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After the demonstration, Pelosi began using the language of the protestors. A few hours later in Sacramento, Pelosi said she and other Democrats were committed to passing a "Clean Dream Act" — immigration policy without any deals that included a border wall.
And ever since, she's made the same promise. In response to the protesters, she's said she understands and respects their goals and that passing the Dream Act is just the start of broader immigration reform.
"That protest was about all of us or none of us," she said at a press conference the next month. "They want comprehensive immigration reform; we do, too. But right now, we have decided to go down the path with the Dreamers."
The strategy that these young activists have employed — that of publicly pressuring politicians is not new, of course. The American Civil Liberties Union has been using the same approach for a long time. Roberto Alcantar, senior immigrant rights policy strategist for the ACLU of San Diego and Imperial Counties, said one of their most successful campaigns have been those that specifically target Republican legislators like Darrell Issa and Mimi Walters.
Past campaigns for the Dream Act have included social media, radio, and television ads, billboards right outside their offices, and even lawn signs that Alcantar said were posted in Issa's neighborhood. According to Alcantar, it seems to be working. Issa and Walters have both either made a public statement or signed a letter in support of legislation like the Dream Act. And Issa announced earlier this month that he will not seek reelection this year.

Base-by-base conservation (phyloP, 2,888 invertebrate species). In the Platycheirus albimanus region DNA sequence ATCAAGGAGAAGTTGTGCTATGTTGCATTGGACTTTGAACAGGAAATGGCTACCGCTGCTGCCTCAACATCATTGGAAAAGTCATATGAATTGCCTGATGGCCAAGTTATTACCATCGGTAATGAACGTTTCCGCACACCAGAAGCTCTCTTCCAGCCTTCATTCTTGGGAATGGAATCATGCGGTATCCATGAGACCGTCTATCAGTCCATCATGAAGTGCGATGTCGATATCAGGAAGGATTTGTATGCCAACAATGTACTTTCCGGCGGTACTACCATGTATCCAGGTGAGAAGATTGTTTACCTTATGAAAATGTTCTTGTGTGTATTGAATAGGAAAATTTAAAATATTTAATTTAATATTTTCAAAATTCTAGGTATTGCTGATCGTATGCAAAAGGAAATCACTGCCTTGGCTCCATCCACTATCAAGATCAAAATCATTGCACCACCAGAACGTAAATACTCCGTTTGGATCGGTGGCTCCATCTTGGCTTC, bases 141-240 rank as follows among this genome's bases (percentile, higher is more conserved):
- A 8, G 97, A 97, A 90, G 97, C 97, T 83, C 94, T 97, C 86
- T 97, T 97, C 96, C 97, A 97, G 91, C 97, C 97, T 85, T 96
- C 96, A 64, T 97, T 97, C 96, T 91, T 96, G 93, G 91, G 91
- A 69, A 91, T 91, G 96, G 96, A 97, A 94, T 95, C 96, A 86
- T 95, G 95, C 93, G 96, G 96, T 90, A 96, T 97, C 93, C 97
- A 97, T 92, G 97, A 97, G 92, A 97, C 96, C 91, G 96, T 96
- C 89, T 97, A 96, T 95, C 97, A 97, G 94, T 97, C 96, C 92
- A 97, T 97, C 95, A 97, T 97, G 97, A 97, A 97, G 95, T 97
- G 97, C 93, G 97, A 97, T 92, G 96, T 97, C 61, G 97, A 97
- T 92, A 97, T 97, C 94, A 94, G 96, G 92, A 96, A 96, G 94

Alcantar said Republicans have been the ACLU's main target when it comes to the Dream Act, because that's where they see the most opportunity. But they are supporting the efforts of these youth-led groups to pressure Democratic legislators as well.
"If we're not seeing action from our allies, then we will put pressure on them," he said.
With all that the ACLU has invested and all that it's willing to do in the future, Alcantar said they're prepared for a long fight ahead. The ACLU's key strategy is to back smaller, grassroots campaigns and organizations like RISE and the Immigrant Justice Alliance.
"We want to encourage and support the work that's already been happening even before the ACLU jumped into this fight," he said.
Like the ACLU, Prieto and other young organizers are pushing for reform that humanizes all immigrants and undocumented families. "I think we've successfully convinced 800,000 undocumented people that they're worthy of dignity and respect — those are the DACA recipients," Prieto said.
"What does that mean if you convince all 11 million that we're worthy of dignity and respect?"